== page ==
The role of gene flow asymmetry along an environmental gradient in constraining local adaptation and range expansion
Abbreviated Journal Title
J. Evol. Biol.
diapause; gene flow asymmetry; maladaptive; range limits; ALLONEMOBIUS-FASCIATUS; SPECIES BORDERS; DENSITY REGULATION; BODY-SIZE; EVOLUTION; ECOLOGY; CRICKET; PATTERNS; HYBRIDIZATION; DROSOPHILA; Ecology; Evolutionary Biology; Genetics & Heredity
Theoretically, asymmetric gene flow along an environmental gradient can limit species range expansion by keeping peripheral populations from locally adapting. However, few empirical studies have examined this potentially fundamental evolutionary mechanism. We address this possibility in the cricket Allonemobius socius, which exist along a season-length gradient where the probability of producing a single generation per year (univoltinism) increases with latitude. As the probability of univoltinism increases northwards, populations are expected to hedge their bets by producing a greater proportion of diapause eggs when exposed to a mild diapause cue. However, gene flow from southern populations may disrupt local adaptation in the north by reducing the proportion of diapause eggs (expected to be 100% in pure univoltine environments). This may limit range expansion along the northern periphery where A.socius compete with A.fasciatus, a sister species that exhibits an invariant diapause-only egg-laying strategy. To assess the potential for range limitation, we examined diapause incidence (the proportion of diapause eggs produced under diapause conditions), gene flow symmetry and population structure across nine A.socius populations. We found that gene flow was asymmetric and biased northwards towards the periphery. Furthermore, peripheral populations that inhabited pure univoltine environments produced numerous nondiapause eggs (a southern, bivoltine diapause phenotype), which we assume to be a suboptimal phenotype. These patterns suggest that asymmetric gene flow along the gradient constrains adaptation in peripheral populations, potentially constraining species range expansion.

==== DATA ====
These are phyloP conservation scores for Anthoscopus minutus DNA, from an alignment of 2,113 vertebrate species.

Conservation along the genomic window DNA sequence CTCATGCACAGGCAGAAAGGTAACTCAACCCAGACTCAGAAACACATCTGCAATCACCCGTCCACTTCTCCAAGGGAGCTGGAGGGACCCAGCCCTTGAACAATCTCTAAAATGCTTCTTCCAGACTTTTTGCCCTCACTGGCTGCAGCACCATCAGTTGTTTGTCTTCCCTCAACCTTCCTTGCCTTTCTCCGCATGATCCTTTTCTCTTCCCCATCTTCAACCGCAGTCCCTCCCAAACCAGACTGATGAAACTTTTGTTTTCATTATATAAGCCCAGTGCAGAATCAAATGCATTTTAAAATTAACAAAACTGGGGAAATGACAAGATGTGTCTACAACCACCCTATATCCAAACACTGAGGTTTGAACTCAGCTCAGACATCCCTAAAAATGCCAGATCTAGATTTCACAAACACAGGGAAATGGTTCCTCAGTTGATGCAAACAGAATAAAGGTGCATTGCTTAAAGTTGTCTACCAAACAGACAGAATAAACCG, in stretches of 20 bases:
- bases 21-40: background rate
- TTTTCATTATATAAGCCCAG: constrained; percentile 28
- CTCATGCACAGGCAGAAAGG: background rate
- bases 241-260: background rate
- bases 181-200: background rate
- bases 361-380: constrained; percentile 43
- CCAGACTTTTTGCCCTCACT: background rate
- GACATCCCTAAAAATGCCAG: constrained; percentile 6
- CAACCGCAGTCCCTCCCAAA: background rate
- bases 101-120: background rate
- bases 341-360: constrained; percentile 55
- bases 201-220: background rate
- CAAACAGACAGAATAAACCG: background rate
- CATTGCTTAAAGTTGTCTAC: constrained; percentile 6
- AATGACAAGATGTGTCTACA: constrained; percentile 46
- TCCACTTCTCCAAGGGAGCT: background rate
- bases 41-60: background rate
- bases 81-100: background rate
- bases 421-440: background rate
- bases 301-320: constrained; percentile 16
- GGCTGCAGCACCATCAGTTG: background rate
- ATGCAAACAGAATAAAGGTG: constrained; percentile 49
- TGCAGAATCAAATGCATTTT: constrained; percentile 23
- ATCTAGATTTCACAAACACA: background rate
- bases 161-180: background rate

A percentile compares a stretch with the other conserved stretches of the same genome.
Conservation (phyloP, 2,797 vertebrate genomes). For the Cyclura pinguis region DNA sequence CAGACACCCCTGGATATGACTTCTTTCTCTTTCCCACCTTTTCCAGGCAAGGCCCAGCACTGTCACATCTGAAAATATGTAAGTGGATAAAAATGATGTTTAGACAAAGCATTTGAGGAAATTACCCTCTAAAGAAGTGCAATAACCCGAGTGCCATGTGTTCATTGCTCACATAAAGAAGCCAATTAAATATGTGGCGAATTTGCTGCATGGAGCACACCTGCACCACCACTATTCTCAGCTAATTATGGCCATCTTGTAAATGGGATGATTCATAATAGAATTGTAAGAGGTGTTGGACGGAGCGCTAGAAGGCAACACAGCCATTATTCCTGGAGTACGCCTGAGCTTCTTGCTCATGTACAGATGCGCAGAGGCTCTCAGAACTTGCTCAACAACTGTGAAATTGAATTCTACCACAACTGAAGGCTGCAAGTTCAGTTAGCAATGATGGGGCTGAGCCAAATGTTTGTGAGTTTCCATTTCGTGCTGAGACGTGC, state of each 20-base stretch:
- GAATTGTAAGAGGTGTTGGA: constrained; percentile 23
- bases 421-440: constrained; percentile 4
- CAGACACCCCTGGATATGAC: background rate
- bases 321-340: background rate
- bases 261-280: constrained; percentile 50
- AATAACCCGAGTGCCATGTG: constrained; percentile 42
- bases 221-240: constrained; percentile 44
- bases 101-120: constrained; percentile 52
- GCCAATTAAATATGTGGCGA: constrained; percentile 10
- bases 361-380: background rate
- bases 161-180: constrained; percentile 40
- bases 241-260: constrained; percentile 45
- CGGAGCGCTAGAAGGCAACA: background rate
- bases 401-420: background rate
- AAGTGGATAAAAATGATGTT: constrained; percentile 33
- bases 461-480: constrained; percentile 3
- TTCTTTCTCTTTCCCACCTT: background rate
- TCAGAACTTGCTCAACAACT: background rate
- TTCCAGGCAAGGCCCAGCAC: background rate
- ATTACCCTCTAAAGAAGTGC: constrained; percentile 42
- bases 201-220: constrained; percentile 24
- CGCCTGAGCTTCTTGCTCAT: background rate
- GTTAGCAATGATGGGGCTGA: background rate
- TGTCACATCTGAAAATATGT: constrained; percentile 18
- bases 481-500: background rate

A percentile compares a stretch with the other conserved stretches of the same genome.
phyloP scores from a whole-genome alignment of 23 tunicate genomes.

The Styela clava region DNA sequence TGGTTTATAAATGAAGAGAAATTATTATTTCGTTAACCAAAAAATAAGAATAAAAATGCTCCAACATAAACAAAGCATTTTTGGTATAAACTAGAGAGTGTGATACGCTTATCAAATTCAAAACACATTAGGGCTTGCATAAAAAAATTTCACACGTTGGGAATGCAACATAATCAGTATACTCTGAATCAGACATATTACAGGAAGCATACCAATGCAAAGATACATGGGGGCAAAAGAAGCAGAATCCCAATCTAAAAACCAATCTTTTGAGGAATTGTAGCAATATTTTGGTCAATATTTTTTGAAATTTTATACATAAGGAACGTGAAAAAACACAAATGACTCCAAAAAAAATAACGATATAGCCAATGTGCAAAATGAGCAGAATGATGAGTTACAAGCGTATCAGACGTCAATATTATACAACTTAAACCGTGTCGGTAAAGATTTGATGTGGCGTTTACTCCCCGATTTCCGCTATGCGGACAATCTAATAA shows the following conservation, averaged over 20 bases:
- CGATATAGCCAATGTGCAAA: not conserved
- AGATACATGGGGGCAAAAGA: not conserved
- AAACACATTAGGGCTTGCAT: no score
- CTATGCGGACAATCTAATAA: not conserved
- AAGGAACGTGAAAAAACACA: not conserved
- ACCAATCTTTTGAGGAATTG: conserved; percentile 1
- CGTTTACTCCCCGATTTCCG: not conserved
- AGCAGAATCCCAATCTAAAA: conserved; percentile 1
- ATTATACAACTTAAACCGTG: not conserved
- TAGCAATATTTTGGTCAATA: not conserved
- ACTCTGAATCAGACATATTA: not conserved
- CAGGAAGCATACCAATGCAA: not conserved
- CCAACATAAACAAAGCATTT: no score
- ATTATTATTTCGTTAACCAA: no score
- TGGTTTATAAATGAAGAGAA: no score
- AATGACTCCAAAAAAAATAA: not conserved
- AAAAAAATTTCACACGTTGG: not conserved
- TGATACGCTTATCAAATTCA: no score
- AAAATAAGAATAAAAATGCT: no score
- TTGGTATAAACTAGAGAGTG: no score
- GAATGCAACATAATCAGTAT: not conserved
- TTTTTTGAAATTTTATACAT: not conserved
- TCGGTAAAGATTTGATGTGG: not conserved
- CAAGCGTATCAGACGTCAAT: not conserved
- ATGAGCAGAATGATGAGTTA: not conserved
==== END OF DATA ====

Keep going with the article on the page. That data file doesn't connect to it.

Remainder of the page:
Journal of Evolutionary Biology
"The role of gene flow asymmetry along an environmental gradient in constraining local adaptation and range expansion" (2013). Faculty Bibliography 2010s. 2614.